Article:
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Victims Stories

Posted by BirdistheWord, 24 June 2017 · 474 views

t wasn't until years later, when Susan and Jason were divorcing and hashing out their problems in a unique way that she says the truth came to light.

 

"We would talk and I was very confused, and I think he was dealing with a lot of denial so we started using the tape recorder. We started taping our conversations," Susan said.

 

Those tapes led King County prosecutors to charge Sherwood with first degree child molestation in 2011. But he was never convicted of a crime. After a short bench trial this year, Superior Court Judge Beth Andrus wrote in her decision, "It does seem odd that when a man confesses to molesting his child, a court might not find him guilty of such a heinous crime."
--------------------Different Story-----
(raped a 2 year old )
Grooms — who was arrested in March 2014, when he was 17 — was initially charged with second-degree sexual abuse, a class B felony that carries a potential 25-year prison term.
He pleaded guilty July 25 to a lesser charge of engaging in a lascivious act with a child.
Grooms, who also goes by the name Kraigen Simmers, will not spend any time in prison after Judge Myron Gookin handed him a 10 year suspended sentence
The teen was released from jail following his guilty plea, after spending more than two years in juvenile detention and then the Wapello County Jail.

 

-------------different story------------ (2011)

 

RICHMOND, Texas – A Texas man accused of shooting his 17-year-old friend in the head walked out of jail Monday because prosecutors forgot to file proper paperwork after his arrest.

 

Richard Mendoza Jr., 26, is accused of killing Christopher Daigle in 2002 near Missouri City, Texas, while the pair were on a hunting trip.

 

But because the Fort Bend County District Attorney's Office forgot to get an indictment within the 90-day window of the suspect's arrest, he was let out of jail Monday ahead of his arraignment, KPRC reported.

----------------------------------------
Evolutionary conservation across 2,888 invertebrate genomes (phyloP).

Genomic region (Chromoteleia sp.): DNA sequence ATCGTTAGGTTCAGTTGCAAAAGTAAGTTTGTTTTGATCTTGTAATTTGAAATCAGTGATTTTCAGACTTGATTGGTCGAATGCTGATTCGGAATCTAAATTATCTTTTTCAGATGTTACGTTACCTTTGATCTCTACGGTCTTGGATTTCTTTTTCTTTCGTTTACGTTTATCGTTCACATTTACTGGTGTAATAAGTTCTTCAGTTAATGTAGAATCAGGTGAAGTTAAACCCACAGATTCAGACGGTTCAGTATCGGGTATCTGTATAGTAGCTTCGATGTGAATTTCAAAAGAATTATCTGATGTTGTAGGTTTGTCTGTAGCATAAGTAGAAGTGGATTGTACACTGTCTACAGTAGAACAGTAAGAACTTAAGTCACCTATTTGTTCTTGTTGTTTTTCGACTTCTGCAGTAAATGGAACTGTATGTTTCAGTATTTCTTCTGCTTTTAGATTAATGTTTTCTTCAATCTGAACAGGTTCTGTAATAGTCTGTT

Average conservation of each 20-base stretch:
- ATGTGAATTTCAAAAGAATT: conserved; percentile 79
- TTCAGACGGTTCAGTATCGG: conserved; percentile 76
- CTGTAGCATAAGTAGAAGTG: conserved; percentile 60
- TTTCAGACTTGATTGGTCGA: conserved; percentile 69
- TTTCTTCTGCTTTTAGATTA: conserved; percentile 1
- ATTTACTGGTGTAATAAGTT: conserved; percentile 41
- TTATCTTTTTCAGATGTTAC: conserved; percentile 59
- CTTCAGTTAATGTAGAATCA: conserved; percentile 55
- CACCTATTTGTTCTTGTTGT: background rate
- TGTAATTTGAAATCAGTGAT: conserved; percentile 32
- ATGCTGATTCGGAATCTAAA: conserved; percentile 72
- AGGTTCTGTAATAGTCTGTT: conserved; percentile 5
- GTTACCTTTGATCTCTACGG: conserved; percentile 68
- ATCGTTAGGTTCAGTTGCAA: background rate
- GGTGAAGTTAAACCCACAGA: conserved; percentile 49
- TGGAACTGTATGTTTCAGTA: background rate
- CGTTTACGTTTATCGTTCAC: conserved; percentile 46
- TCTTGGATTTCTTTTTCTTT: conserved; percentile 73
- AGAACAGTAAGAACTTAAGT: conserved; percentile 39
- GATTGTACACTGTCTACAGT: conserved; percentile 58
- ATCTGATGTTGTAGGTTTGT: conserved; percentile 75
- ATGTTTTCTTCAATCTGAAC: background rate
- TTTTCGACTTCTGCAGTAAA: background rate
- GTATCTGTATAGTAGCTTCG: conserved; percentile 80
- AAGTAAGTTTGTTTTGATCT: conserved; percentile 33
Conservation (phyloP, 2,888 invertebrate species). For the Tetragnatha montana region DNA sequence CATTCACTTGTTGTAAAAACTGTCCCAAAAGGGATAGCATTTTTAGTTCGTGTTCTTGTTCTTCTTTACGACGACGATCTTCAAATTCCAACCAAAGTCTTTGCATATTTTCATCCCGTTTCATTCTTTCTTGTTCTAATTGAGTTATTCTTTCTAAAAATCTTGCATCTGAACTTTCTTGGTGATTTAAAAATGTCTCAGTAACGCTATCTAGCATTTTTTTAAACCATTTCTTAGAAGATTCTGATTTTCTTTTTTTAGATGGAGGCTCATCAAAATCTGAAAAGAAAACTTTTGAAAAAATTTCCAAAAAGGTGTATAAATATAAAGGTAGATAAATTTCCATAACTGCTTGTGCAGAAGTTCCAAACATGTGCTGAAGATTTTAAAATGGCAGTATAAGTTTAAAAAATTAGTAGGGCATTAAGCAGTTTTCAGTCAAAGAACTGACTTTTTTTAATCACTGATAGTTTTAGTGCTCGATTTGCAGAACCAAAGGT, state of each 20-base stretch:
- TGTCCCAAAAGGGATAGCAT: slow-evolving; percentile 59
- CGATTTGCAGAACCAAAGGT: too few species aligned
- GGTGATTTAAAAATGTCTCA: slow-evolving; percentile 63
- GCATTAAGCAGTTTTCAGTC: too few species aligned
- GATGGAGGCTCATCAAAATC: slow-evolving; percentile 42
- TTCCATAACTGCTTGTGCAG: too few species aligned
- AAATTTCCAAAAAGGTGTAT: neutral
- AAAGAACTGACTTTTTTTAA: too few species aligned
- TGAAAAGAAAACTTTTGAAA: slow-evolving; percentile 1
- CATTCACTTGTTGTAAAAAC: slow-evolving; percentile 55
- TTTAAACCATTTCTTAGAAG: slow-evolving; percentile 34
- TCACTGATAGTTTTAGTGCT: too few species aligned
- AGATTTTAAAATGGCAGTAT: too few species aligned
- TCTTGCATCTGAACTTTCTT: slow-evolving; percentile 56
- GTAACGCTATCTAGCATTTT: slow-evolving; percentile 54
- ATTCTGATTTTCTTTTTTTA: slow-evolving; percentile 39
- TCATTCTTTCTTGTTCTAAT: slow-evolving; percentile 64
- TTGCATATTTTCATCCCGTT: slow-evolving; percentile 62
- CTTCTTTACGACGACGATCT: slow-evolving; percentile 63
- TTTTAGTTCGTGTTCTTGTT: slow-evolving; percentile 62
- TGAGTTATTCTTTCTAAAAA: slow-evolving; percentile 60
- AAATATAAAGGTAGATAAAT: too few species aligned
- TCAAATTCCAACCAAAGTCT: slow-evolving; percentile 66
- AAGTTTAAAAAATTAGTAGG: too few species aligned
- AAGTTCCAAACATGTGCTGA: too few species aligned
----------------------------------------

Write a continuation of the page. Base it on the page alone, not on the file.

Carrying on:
-------------------------not the us, but still glad she got her justice ------------------------

 

After an excruciating legal battle that was riddled with delays due to a lawyer strike and even saw the involvement of then-Prime Minister David Cameron, the local islander finally stood trial on May 16.
He received a 21-month suspended sentence and lost his driving licence for two months.
But despite the lenient sentence, Mrs Fifield-Moore, from Marlow, Buckinghamshire, knows that it will not change the past and is just glad that he has been found guilty.
She said: 'The gentleman involved blamed James the whole way through but we managed to get a guilty verdict.
'To us, the punishment does not seem to fit the crime, but guilty is guilty.
'Whether he had been sentenced to a litter pick or death, it doesn't change anything because it won't bring James back. But at long last, he is accountable for what he has done.

-------different story------------

 


In the 1970s, no one talked about what went on at home. Gloria Steinem founded Ms. Magazine in 1972 and Roe v. Wade was decided the year after. But at my house, my father ruled like a dictator and hurt the people he said he loved. If the police came, they soon left after murmuring quietly with him. Women and children did not come first.
Over 40 years later, the epidemic of domestic violence continues in households across the country—affecting women and men of all races, socioeconomic levels and sexual orientations. And for every woman who has been a victim of domestic abuse, there is a largely forgotten group: the children like me who live with their own legacy of pain, shame, and isolation. They are a generation wounded by the violence they witness between adults whose behavior confuses and frightens them.

 



(I do not claim the following words above as my own - I did not write these articles. I am sharing them as a form of therapy)